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Remembering Fr Jacques Bonnaud, SJ, the only beatified Black Catholic from North America

Nate Tinner-Williams recounts the story of a little-known Haitian Jesuit priest who is one of only three Black blesseds in the Western Hemisphere.

A martyr's chapel at Église Saint-Joseph-des-Carmes in Paris, where the first Black blessed from North America was murdered during the French Revolution's 1792 September Massacres. (Łukasz Janecki)

It has been more than 60 years since the canonization of Martin de Porres, OP, the first and only Black Catholic saint in the history of the Western Hemisphere. The Afro-Peruvian religious brother in the Dominicans died in 1639.

In the nearly four centuries since, many holy figures from the African diaspora have crossed the mighty Atlantic, be it under the auspices of slavery or immigration, but none have been raised to the altars in the fullest form. Currently, seven African Americans are on the path to sainthood, but none have yet reached even beatification, the final step before canonization.

I have been critiqued on several occasions when writing about these facts, as some would insist that it is not only people from the United States who should be considered “Americans.” Perhaps they're right. For example, Blessed Francisco de Paula Victor, a formerly enslaved Black Catholic priest from Brazil, was beatified in 2015. South America is America too, right?

Well, being a United Statesian myself and knowing the zero count in my country, I wondered: has there ever been a Black Catholic blessed from greater North America? This year, I discovered that the answer is yes.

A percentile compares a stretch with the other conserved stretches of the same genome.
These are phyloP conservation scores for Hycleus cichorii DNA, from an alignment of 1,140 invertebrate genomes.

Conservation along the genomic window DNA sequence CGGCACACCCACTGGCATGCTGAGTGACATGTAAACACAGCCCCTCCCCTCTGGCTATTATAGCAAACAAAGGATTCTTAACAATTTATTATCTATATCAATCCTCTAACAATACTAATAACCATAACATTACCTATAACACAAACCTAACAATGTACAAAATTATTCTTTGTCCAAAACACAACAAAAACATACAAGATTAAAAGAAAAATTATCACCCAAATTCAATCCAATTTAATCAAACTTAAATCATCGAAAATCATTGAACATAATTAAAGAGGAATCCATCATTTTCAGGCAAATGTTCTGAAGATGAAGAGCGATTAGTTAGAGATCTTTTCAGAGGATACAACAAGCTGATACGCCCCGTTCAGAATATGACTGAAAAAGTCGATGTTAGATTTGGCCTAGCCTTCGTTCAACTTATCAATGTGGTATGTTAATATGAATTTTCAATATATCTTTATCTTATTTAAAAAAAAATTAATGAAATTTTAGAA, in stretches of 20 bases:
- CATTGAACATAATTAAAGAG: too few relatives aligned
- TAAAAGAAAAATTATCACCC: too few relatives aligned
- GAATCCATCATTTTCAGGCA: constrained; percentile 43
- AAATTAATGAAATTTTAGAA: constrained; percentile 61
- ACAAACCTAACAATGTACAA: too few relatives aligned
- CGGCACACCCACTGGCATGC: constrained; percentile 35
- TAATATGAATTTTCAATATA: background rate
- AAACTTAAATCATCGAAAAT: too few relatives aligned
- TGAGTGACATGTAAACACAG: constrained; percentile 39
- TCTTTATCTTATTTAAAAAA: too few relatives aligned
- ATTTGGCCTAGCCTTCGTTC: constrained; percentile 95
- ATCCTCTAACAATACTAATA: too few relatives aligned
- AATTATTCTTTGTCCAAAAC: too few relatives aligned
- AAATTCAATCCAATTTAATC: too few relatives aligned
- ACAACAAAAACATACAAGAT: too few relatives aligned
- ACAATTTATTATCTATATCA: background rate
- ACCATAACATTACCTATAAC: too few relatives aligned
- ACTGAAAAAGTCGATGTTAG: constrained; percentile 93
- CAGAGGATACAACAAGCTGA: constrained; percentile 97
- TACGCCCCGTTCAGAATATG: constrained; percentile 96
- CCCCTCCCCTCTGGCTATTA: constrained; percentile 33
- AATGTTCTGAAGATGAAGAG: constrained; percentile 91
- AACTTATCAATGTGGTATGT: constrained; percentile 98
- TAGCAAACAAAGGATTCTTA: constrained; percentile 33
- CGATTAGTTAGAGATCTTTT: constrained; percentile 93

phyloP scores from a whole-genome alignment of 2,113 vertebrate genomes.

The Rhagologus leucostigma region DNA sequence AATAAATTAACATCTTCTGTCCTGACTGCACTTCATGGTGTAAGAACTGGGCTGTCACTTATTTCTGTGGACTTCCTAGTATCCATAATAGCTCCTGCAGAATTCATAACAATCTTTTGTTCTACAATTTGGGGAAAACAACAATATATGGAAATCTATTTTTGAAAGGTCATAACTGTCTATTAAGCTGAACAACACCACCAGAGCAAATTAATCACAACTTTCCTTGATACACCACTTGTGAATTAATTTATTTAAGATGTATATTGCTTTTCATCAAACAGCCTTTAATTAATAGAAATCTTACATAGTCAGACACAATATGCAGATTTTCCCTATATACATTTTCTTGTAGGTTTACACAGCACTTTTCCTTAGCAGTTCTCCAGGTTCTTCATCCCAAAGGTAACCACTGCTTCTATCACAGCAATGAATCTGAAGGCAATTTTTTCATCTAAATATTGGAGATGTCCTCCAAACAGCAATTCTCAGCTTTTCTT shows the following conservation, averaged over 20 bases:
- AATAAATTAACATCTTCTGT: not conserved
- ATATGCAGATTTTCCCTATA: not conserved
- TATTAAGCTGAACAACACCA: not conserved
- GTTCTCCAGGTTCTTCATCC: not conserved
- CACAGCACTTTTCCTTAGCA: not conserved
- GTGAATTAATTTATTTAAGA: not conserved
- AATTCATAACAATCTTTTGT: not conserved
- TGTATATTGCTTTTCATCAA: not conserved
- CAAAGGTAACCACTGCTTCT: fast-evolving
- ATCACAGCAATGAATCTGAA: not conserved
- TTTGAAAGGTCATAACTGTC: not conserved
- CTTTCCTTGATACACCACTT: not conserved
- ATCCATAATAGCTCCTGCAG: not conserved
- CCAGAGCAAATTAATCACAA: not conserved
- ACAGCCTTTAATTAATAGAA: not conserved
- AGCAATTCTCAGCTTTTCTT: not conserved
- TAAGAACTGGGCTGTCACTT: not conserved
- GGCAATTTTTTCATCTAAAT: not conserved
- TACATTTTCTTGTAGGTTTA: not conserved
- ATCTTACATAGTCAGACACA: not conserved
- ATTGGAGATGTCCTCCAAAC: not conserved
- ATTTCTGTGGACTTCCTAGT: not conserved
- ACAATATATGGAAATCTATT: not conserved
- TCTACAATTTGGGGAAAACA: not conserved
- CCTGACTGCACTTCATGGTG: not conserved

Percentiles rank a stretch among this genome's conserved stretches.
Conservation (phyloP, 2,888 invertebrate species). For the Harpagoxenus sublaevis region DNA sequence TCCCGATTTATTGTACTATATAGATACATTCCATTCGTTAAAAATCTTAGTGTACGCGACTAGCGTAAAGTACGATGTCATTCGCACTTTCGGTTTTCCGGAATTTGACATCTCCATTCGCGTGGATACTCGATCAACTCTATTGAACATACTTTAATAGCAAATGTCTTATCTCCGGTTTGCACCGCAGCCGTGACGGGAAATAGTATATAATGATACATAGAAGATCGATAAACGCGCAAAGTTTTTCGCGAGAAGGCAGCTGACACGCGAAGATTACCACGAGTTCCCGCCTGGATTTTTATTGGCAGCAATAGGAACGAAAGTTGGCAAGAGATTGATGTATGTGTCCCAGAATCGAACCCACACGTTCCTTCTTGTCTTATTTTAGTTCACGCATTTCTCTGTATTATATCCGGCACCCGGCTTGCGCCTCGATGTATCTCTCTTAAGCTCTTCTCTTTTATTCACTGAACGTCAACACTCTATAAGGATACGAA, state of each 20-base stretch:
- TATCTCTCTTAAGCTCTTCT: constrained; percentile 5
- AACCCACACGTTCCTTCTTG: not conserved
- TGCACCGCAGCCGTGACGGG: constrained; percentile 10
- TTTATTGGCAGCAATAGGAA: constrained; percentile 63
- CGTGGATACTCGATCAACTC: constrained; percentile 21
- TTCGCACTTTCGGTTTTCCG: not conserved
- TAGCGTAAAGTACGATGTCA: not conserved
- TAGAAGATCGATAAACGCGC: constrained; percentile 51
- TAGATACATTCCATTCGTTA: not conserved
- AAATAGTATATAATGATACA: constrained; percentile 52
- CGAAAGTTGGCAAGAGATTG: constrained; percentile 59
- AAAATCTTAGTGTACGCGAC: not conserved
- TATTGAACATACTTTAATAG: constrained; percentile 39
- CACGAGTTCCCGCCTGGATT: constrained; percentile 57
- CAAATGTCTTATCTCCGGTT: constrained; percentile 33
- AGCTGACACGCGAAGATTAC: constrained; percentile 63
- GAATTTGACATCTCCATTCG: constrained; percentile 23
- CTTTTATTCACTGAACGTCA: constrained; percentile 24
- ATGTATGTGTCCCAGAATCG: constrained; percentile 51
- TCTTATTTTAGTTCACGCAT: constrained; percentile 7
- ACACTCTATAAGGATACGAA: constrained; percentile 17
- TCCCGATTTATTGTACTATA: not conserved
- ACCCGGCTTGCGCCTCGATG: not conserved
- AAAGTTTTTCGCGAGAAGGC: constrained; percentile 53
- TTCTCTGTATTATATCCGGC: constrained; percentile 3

Meet Fr Jacques “James” J. Bonnaud, a Haitian Jesuit priest whose story is sorely overlooked and yet sorely needed today.

Born in Cap-Français (now Cap-Haïtien) in 1740, Bonnaud was the son of a White French father and Afro-French mother, a not-so-uncommon happening in pre-revolutionary Saint-Domingue, then still under colonial control. The Haitian Revolution, which forever divided White from Black on the island, was yet 50 years hence.

As would be seen later in important mixed-race Black Catholic families stateside (think: the Healys of 19th-century Georgia), the young Jacques was sent overseas for his early academic studies. Like most of the Healy brothers, he would end up in France, where he joined the Society of Jesus in 1758, after a year at the order’s high school in La Flèche. 

The Jesuits were soon expelled from France in 1762, just a few years after Bonnaud was made a professor at the Collège de Quimper in Brittany. As he was still technically a seminarian, he undertook the rest of his formation in Flanders and later Paris, where he was ordained in 1764 for the local archdiocese.

Bonnaud would never step foot in his home country again.

He was likely the first Black Jesuit in history. Though he never took final vows in the order, Bonnaud continued to live according to its rule of life even while ministering as a secular priest. He was also one of the first Black people to teach at a European university—trailing the pioneer Ghanaian philosopher Anton Wilhelm Amo by a matter of decades.

Throughout his thirties and forties, Bonnaud wrote prolifically on theological and historical matters, accepted as a post-Renaissance Black man in the notably metropolitan climate of 18th-century Paris. His works included a 500-page tome covering the major Church controversies of his day, as well as a pamphlet on the status of Protestants in the country. (Spoiler alert: He was not a fan.)